After rising 41% on 2014, Mergers & Acquisitions (M&A) volumes in the Asia Pacific region (excluding Japan) were at their highest level ever in the first quarter according to Dealogic. Does this mean banks advising these deals have also done well? Not necessarily.
When it comes to M&A in Asia Pacific, the Financial Times says the "rule of thumb" is that only "the top three players in the region are profitable and the next three probably cover their costs." Consequently, those further down the list are almost certainly loss-making.
So which are the top three ? Here is the Q1 league table from Dealogic:
[caption id="attachment_204942" align="alignnone" width="333"] Source: Dealogic (click to enlarge)[/caption]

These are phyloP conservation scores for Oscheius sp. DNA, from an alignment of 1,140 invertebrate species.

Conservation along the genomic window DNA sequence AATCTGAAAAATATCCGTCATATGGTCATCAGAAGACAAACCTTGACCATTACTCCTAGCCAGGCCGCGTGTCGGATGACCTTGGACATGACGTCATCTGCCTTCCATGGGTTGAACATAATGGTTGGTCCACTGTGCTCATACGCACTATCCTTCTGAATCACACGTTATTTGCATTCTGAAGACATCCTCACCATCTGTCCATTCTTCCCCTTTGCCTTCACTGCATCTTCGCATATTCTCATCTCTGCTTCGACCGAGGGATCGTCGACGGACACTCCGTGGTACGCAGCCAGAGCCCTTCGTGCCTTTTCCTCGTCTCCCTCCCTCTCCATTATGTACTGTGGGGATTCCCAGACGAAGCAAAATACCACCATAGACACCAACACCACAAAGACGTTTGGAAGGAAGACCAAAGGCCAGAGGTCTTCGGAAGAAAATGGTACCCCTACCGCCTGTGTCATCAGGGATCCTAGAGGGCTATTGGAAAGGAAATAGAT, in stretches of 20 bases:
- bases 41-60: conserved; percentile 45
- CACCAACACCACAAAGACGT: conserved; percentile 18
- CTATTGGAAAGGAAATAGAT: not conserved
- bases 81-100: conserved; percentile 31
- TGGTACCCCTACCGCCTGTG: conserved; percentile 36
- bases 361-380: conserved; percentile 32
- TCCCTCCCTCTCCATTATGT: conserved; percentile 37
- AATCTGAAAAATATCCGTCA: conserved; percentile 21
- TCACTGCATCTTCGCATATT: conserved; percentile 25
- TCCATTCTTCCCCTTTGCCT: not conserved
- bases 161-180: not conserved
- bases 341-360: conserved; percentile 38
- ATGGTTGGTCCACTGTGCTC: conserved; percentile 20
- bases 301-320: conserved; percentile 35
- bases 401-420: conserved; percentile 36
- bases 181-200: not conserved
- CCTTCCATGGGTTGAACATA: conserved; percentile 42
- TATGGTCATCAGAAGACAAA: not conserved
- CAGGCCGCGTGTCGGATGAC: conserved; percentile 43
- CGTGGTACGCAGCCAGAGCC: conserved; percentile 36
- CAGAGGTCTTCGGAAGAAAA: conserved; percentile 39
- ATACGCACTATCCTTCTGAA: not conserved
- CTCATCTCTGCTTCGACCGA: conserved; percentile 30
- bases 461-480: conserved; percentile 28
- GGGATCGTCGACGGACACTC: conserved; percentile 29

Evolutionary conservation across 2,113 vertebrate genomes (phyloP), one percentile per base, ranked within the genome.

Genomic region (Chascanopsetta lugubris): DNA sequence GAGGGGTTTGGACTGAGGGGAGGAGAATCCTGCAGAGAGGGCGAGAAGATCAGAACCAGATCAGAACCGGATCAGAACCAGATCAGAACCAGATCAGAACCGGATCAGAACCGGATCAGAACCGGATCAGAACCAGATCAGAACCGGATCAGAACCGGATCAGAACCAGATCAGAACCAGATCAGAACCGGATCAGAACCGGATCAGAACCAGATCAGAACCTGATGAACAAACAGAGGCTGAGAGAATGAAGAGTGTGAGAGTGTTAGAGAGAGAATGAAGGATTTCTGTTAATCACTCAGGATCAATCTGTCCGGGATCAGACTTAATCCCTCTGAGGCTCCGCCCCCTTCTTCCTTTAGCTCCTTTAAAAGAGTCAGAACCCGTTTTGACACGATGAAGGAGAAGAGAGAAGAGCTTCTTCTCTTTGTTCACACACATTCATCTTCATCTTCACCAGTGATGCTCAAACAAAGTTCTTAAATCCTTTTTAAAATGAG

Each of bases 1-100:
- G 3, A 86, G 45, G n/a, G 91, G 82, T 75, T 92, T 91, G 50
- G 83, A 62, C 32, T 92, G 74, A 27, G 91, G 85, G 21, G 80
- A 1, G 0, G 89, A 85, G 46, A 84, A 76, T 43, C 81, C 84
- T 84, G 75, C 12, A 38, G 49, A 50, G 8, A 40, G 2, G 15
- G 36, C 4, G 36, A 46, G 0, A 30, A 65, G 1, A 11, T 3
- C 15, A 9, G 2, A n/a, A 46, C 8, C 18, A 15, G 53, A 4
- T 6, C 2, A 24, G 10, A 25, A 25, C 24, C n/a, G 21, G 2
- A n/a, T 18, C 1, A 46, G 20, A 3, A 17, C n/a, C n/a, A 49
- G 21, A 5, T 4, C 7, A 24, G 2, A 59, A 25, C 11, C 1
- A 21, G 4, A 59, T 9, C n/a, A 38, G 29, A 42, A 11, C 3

In terms of revenue, Goldman Sachs, Citi and Credit Suisse took the top three positions. Therefore, if the FT "rule of thumb" is accurate, then these are the three banks that are profitable in the Asian M&A market. Deutsche, Bank of America and Merrill Lynch cover their costs, and the rest - including UBS, Macquarie and J.P. Morgan are making a loss. These would seem the banks to avoid.
However, things are not always straightforward. One veteran Chinese M&A banker, who asked not to be named, said profitability in Asian M&A is about teams rather than banks. "It's more about independent teams," he says, "- a team that works for Goldman Sachs today could move to Merrill Lynch tomorrow. It's the teams that have the necessary network, experience and industry knowledge to get the deals done."
So, while you follow the ups and downs of the banks on league tables, perhaps it also helps to get acquainted with the individual teams in various banks. That, of course, is a different story.